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I've never seen an example of a category with a subobject classifier which didn't embed nicely into a topos. Is there a good reason for this?

Question 1: Let $\mathcal C$ be a category with a subobject classifier $\Omega$ (and whatever finite limits this entails -- namely, a terminal object and pullbacks along monomorphisms). Does there exist a fully faithful functor $\mathcal C \to \mathcal E$, where $\mathcal E$ is an elementary topos, which preserves the subobject classifier and the aforementioned finite limits?

Question 2: Same as Question 1, but assuming that $\mathcal C$ has all finite limits, and requiring that $\mathcal C \to \mathcal E$ preserves them.

Question 3: Same as Question 2, but throwing in finite colimits as well.

Question 4: Now assume that $\mathcal C$ is locally presentable and has a subobject classifer $\Omega$. Does it follow that $\mathcal C$ is a (necessarily Grothendieck) topos?

Question 4 may be the most heavy-duty-sounding formulation, but it also gives me the most reason to think the answer might be "yes" -- after all, in order for a category $\mathcal C$ with finite limits and a subobject classifier to be a topos, it just needs to additionally be cartesian closed. And if $\mathcal C$ is locally presentable, then by the adjoint functor theorem, to verify this one just needs to check that the functors $X \times (-)$ preserve colimits. Plausibly, the subobject classifier might force this. As partial progress, I think I can show that in this case, coproducts are disjoint.

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    $\begingroup$ On Q4: The category of pointed sets is locally finitely presentable and has a subobject classifier. Yet it is not a topos. $\endgroup$ – Ivan Di Liberti Sep 17 at 20:35
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    $\begingroup$ @IvanDiLiberti Oh wow -- that's a great example! And the universal subobject is a map $1_+ \to 2_+$, where the domain $1_+$ is not the terminal object. I did not realize this was possible! $\endgroup$ – Tim Campion Sep 17 at 20:43
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    $\begingroup$ Hum, no the subobject classifier is $0_+ \to 1_+$ and $0_+$ is terminal. $\endgroup$ – Simon Henry Sep 17 at 21:07
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    $\begingroup$ Ah, right! In fact, this example seems to be general -- for any topos $\mathcal E$ with universal subobject $true: 1 \to \Omega$, the category $\mathcal E_\ast$ of pointed objects in $\mathcal E$ has a subobject classifier given by $(\Omega, true)$. But $\mathcal E_\ast$ is only a topos if it is the terminal category, which only happens if $\mathcal E$ is the trivial topos. $\endgroup$ – Tim Campion Sep 17 at 22:11
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    $\begingroup$ Not quite what you were asking, but there are pretoposes with subobject classifier (well-pointed, Boolean, and satisfying IAC, even) that are not cartesian closed, and very far from being (elementary) toposes. $\endgroup$ – David Roberts Sep 17 at 22:54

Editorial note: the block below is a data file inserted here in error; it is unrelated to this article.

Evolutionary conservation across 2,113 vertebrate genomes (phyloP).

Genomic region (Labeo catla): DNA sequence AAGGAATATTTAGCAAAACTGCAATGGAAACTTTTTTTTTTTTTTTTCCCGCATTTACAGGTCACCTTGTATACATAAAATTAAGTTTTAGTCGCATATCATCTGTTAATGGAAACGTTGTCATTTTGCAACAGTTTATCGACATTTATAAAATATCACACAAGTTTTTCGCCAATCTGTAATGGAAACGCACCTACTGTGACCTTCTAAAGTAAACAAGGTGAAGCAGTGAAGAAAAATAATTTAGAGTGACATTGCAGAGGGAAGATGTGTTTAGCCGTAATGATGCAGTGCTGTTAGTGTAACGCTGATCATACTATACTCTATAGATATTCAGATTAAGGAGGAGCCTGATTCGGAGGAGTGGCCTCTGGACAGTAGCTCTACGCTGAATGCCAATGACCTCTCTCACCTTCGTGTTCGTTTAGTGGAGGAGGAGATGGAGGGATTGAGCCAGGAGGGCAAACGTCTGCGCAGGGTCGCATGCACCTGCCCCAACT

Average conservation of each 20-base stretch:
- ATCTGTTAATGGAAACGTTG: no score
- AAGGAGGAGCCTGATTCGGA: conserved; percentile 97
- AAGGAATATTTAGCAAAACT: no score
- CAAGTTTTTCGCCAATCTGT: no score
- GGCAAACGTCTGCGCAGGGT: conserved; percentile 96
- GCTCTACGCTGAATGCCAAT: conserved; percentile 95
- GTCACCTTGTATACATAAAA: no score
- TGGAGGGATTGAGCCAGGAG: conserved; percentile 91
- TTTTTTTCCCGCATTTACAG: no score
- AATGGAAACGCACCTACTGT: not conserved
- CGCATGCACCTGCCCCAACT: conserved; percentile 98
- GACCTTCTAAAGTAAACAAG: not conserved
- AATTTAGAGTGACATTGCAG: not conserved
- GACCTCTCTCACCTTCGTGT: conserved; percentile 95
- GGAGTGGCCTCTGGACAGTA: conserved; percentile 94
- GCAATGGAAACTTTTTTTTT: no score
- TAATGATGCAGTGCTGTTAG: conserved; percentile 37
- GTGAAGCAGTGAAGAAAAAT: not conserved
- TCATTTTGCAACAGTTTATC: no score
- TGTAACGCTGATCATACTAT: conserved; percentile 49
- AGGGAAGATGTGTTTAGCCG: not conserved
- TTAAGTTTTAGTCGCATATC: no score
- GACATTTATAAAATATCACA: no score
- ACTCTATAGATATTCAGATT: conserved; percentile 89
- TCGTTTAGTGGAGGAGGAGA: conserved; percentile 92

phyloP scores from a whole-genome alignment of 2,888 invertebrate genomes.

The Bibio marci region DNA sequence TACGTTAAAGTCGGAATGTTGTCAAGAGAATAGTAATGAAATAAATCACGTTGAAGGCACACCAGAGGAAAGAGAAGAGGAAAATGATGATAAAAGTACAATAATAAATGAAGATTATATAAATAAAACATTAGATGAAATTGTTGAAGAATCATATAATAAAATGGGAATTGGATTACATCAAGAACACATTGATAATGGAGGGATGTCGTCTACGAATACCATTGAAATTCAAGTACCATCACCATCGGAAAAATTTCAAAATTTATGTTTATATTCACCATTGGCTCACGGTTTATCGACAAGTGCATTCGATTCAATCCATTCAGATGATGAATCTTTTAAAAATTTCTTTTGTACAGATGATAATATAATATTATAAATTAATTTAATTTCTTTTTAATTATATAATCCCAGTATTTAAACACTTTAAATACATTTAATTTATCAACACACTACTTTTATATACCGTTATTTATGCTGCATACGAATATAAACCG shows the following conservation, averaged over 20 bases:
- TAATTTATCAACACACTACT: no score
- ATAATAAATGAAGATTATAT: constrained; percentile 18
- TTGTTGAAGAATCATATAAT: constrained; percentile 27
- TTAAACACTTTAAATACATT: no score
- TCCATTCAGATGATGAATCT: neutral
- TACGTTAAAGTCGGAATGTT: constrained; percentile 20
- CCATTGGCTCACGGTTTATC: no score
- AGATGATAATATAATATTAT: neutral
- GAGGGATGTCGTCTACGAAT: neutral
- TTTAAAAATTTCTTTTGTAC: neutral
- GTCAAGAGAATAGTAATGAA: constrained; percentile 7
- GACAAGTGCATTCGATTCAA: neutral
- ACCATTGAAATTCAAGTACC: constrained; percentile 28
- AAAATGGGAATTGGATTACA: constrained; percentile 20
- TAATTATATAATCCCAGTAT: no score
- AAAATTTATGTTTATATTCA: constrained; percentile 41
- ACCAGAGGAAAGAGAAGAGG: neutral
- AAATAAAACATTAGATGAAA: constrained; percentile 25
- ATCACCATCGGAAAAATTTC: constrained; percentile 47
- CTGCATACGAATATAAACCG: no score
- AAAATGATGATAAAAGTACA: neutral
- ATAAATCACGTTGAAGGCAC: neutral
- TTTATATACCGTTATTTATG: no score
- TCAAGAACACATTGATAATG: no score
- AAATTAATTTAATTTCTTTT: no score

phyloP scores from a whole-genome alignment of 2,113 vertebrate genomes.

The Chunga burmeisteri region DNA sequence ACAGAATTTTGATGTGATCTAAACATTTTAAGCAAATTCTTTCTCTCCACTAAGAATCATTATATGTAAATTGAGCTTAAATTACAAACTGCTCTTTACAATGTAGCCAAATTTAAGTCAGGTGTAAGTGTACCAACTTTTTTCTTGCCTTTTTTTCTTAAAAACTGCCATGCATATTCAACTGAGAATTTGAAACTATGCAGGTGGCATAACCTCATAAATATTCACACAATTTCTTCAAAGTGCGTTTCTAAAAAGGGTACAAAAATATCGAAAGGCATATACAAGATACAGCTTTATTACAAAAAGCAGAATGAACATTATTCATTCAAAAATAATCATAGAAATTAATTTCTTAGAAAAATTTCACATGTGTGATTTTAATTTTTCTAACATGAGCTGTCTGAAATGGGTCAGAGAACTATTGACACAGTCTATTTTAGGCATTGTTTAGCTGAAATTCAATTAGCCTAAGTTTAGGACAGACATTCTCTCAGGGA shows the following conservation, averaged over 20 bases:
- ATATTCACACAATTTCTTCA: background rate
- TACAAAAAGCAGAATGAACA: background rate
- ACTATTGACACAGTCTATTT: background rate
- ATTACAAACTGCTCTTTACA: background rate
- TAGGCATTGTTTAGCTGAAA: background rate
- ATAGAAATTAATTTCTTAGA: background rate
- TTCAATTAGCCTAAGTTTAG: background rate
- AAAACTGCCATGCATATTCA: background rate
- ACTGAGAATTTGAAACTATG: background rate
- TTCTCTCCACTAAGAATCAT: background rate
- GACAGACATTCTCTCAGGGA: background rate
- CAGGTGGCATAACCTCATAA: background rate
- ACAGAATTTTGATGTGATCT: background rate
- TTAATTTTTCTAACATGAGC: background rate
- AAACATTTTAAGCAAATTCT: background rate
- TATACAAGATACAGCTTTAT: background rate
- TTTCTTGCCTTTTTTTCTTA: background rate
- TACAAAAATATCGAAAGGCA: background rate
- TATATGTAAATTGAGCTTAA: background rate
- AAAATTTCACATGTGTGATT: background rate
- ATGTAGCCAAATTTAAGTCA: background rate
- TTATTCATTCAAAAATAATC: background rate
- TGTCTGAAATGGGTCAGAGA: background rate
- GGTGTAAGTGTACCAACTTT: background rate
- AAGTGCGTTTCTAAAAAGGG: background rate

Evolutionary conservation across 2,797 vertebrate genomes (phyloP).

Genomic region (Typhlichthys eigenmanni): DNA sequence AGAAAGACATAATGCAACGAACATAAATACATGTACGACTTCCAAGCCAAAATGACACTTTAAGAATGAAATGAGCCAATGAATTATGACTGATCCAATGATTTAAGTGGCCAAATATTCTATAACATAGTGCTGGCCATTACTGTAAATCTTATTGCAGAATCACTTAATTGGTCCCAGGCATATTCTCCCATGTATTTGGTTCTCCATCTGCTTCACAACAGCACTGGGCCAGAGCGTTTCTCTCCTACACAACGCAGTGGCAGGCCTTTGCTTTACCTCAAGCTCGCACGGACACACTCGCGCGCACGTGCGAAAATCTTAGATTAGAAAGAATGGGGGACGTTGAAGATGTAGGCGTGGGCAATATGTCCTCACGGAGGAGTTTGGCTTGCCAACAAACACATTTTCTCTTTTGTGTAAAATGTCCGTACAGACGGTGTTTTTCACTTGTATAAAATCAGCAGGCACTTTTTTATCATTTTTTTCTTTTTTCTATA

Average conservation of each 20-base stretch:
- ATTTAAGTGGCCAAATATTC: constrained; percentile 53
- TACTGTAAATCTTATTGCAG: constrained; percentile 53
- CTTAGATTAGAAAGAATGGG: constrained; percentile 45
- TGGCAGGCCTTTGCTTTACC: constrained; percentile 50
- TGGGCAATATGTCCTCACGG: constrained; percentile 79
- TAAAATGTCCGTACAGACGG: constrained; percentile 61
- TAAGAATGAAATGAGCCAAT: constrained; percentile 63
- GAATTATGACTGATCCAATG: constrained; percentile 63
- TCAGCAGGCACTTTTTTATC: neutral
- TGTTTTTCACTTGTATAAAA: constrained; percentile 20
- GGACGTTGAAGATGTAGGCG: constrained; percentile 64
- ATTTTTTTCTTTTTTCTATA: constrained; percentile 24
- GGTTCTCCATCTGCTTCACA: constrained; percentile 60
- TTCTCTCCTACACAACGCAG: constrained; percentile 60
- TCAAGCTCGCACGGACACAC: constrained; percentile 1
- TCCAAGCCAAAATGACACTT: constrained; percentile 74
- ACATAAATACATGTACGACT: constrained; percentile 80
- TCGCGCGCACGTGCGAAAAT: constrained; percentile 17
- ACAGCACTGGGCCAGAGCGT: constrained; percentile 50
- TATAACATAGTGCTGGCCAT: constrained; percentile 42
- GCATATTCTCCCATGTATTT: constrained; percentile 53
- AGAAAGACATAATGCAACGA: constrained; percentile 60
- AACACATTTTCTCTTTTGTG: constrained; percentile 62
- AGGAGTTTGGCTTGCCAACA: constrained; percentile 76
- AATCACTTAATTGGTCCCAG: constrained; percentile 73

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Ivan's example in the comment actually proves that all the questions have negative answers.

As observed by Ivan, in the category of pointed set, there is a subobject classifier given by $\{*\} \to \{*,\bot \}$, where $*$ is the special point.

Indeed, a subobject of $X$, is just a subset of $X$ containing $*$ so it is classified by a unique map $X \to \{* = \top,\bot\}$ : the usual classifier of the map in Set.

Now, in a topos, you always have at least two maps from the terminal object to the sub-object classifier: the map $\top$ and the map $\bot$. If they are equal, the topos is degenerated. But in pointed set, there is only one map from $\{*\} \to \{*,\bot \}$, so there can't by a fully faithful functor to an elementary topos that preserve the subobject classifier and its universal subobject.

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    $\begingroup$ Maybe one comment. While the symmetric topos construction shows that finite limits can be formally added "lexely", providing a left adjoint to the forgetful functor Topoi $\to$ LP, this counterexample shows that cartesian closedness cannot be forced without destroying everything. $\endgroup$ – Ivan Di Liberti Sep 17 at 21:27
  • $\begingroup$ @Ivan "Lexely" or "laxly"? $\endgroup$ – David Roberts Sep 17 at 22:51
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    $\begingroup$ @DavidRoberts I think Ivan did meant "lexely" as the lex colimits of arxiv.org/abs/1107.0778 $\endgroup$ – Simon Henry Sep 17 at 23:23
  • $\begingroup$ That is precisely what I meant. $\endgroup$ – Ivan Di Liberti Sep 18 at 6:32

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